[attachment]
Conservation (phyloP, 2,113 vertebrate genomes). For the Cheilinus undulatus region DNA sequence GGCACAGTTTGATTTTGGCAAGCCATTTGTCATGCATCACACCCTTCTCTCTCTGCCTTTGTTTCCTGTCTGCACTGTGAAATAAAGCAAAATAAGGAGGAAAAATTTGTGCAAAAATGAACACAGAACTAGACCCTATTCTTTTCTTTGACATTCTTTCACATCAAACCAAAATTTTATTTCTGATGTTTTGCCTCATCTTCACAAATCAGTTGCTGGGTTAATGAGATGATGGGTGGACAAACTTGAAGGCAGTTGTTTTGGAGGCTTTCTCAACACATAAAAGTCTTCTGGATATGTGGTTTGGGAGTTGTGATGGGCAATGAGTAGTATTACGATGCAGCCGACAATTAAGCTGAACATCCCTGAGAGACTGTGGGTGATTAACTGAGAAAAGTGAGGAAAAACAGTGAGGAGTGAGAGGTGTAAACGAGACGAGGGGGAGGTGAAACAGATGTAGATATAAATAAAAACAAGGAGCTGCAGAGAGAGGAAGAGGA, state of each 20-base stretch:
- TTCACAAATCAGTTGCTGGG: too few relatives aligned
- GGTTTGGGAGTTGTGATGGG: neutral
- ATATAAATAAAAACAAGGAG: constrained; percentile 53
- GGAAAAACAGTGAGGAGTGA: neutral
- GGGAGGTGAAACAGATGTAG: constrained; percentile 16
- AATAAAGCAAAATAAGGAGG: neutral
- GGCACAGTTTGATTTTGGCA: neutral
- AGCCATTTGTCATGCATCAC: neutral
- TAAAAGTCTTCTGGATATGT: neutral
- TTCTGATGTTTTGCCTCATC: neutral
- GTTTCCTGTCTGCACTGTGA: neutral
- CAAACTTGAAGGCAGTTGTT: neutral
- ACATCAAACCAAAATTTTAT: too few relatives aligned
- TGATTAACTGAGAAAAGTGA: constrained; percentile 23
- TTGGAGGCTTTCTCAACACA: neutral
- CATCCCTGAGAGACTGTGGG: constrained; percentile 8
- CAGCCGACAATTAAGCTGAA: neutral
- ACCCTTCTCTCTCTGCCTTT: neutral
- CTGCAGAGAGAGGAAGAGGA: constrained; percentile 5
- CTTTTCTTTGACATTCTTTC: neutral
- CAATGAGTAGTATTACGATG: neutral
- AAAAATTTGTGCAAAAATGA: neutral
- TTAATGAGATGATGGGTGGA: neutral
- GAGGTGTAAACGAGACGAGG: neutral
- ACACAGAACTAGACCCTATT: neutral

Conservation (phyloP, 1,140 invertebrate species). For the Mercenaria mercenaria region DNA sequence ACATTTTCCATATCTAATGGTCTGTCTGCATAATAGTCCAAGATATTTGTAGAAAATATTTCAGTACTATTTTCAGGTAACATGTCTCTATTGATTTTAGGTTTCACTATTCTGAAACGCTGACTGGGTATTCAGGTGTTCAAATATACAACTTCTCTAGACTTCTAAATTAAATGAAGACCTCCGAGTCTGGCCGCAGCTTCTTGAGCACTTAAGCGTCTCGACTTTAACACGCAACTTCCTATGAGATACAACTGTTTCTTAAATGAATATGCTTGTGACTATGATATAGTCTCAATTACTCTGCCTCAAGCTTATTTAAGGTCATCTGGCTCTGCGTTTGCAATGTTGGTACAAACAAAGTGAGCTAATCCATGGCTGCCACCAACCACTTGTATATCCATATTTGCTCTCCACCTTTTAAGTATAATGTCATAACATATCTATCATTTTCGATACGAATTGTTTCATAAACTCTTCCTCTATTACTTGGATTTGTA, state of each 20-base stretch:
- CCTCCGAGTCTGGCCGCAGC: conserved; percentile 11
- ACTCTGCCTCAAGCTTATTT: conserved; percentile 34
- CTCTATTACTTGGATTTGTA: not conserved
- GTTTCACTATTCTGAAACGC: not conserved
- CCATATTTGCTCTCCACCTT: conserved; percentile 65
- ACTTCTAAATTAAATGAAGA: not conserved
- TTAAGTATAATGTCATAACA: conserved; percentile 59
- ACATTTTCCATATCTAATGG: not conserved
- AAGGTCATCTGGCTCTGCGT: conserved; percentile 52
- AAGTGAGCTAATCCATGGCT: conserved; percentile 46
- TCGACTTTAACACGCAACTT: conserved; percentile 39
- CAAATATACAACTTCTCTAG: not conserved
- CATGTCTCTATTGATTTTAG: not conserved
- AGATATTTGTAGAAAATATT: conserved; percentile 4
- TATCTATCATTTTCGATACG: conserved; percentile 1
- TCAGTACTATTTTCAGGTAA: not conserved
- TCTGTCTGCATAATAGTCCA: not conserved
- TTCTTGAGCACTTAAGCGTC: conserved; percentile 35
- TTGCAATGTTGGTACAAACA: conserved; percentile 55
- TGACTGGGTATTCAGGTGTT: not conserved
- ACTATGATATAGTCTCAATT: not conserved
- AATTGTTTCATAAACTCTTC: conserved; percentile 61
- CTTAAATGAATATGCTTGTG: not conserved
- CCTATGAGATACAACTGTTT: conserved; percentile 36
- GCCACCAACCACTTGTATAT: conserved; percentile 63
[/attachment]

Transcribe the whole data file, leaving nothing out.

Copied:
Conservation (phyloP, 2,113 vertebrate genomes). For the Cheilinus undulatus region DNA sequence GGCACAGTTTGATTTTGGCAAGCCATTTGTCATGCATCACACCCTTCTCTCTCTGCCTTTGTTTCCTGTCTGCACTGTGAAATAAAGCAAAATAAGGAGGAAAAATTTGTGCAAAAATGAACACAGAACTAGACCCTATTCTTTTCTTTGACATTCTTTCACATCAAACCAAAATTTTATTTCTGATGTTTTGCCTCATCTTCACAAATCAGTTGCTGGGTTAATGAGATGATGGGTGGACAAACTTGAAGGCAGTTGTTTTGGAGGCTTTCTCAACACATAAAAGTCTTCTGGATATGTGGTTTGGGAGTTGTGATGGGCAATGAGTAGTATTACGATGCAGCCGACAATTAAGCTGAACATCCCTGAGAGACTGTGGGTGATTAACTGAGAAAAGTGAGGAAAAACAGTGAGGAGTGAGAGGTGTAAACGAGACGAGGGGGAGGTGAAACAGATGTAGATATAAATAAAAACAAGGAGCTGCAGAGAGAGGAAGAGGA, state of each 20-base stretch:
- TTCACAAATCAGTTGCTGGG: too few relatives aligned
- GGTTTGGGAGTTGTGATGGG: neutral
- ATATAAATAAAAACAAGGAG: constrained; percentile 53
- GGAAAAACAGTGAGGAGTGA: neutral
- GGGAGGTGAAACAGATGTAG: constrained; percentile 16
- AATAAAGCAAAATAAGGAGG: neutral
- GGCACAGTTTGATTTTGGCA: neutral
- AGCCATTTGTCATGCATCAC: neutral
- TAAAAGTCTTCTGGATATGT: neutral
- TTCTGATGTTTTGCCTCATC: neutral
- GTTTCCTGTCTGCACTGTGA: neutral
- CAAACTTGAAGGCAGTTGTT: neutral
- ACATCAAACCAAAATTTTAT: too few relatives aligned
- TGATTAACTGAGAAAAGTGA: constrained; percentile 23
- TTGGAGGCTTTCTCAACACA: neutral
- CATCCCTGAGAGACTGTGGG: constrained; percentile 8
- CAGCCGACAATTAAGCTGAA: neutral
- ACCCTTCTCTCTCTGCCTTT: neutral
- CTGCAGAGAGAGGAAGAGGA: constrained; percentile 5
- CTTTTCTTTGACATTCTTTC: neutral
- CAATGAGTAGTATTACGATG: neutral
- AAAAATTTGTGCAAAAATGA: neutral
- TTAATGAGATGATGGGTGGA: neutral
- GAGGTGTAAACGAGACGAGG: neutral
- ACACAGAACTAGACCCTATT: neutral

Conservation (phyloP, 1,140 invertebrate species). For the Mercenaria mercenaria region DNA sequence ACATTTTCCATATCTAATGGTCTGTCTGCATAATAGTCCAAGATATTTGTAGAAAATATTTCAGTACTATTTTCAGGTAACATGTCTCTATTGATTTTAGGTTTCACTATTCTGAAACGCTGACTGGGTATTCAGGTGTTCAAATATACAACTTCTCTAGACTTCTAAATTAAATGAAGACCTCCGAGTCTGGCCGCAGCTTCTTGAGCACTTAAGCGTCTCGACTTTAACACGCAACTTCCTATGAGATACAACTGTTTCTTAAATGAATATGCTTGTGACTATGATATAGTCTCAATTACTCTGCCTCAAGCTTATTTAAGGTCATCTGGCTCTGCGTTTGCAATGTTGGTACAAACAAAGTGAGCTAATCCATGGCTGCCACCAACCACTTGTATATCCATATTTGCTCTCCACCTTTTAAGTATAATGTCATAACATATCTATCATTTTCGATACGAATTGTTTCATAAACTCTTCCTCTATTACTTGGATTTGTA, state of each 20-base stretch:
- CCTCCGAGTCTGGCCGCAGC: conserved; percentile 11
- ACTCTGCCTCAAGCTTATTT: conserved; percentile 34
- CTCTATTACTTGGATTTGTA: not conserved
- GTTTCACTATTCTGAAACGC: not conserved
- CCATATTTGCTCTCCACCTT: conserved; percentile 65
- ACTTCTAAATTAAATGAAGA: not conserved
- TTAAGTATAATGTCATAACA: conserved; percentile 59
- ACATTTTCCATATCTAATGG: not conserved
- AAGGTCATCTGGCTCTGCGT: conserved; percentile 52
- AAGTGAGCTAATCCATGGCT: conserved; percentile 46
- TCGACTTTAACACGCAACTT: conserved; percentile 39
- CAAATATACAACTTCTCTAG: not conserved
- CATGTCTCTATTGATTTTAG: not conserved
- AGATATTTGTAGAAAATATT: conserved; percentile 4
- TATCTATCATTTTCGATACG: conserved; percentile 1
- TCAGTACTATTTTCAGGTAA: not conserved
- TCTGTCTGCATAATAGTCCA: not conserved
- TTCTTGAGCACTTAAGCGTC: conserved; percentile 35
- TTGCAATGTTGGTACAAACA: conserved; percentile 55
- TGACTGGGTATTCAGGTGTT: not conserved
- ACTATGATATAGTCTCAATT: not conserved
- AATTGTTTCATAAACTCTTC: conserved; percentile 61
- CTTAAATGAATATGCTTGTG: not conserved
- CCTATGAGATACAACTGTTT: conserved; percentile 36
- GCCACCAACCACTTGTATAT: conserved; percentile 63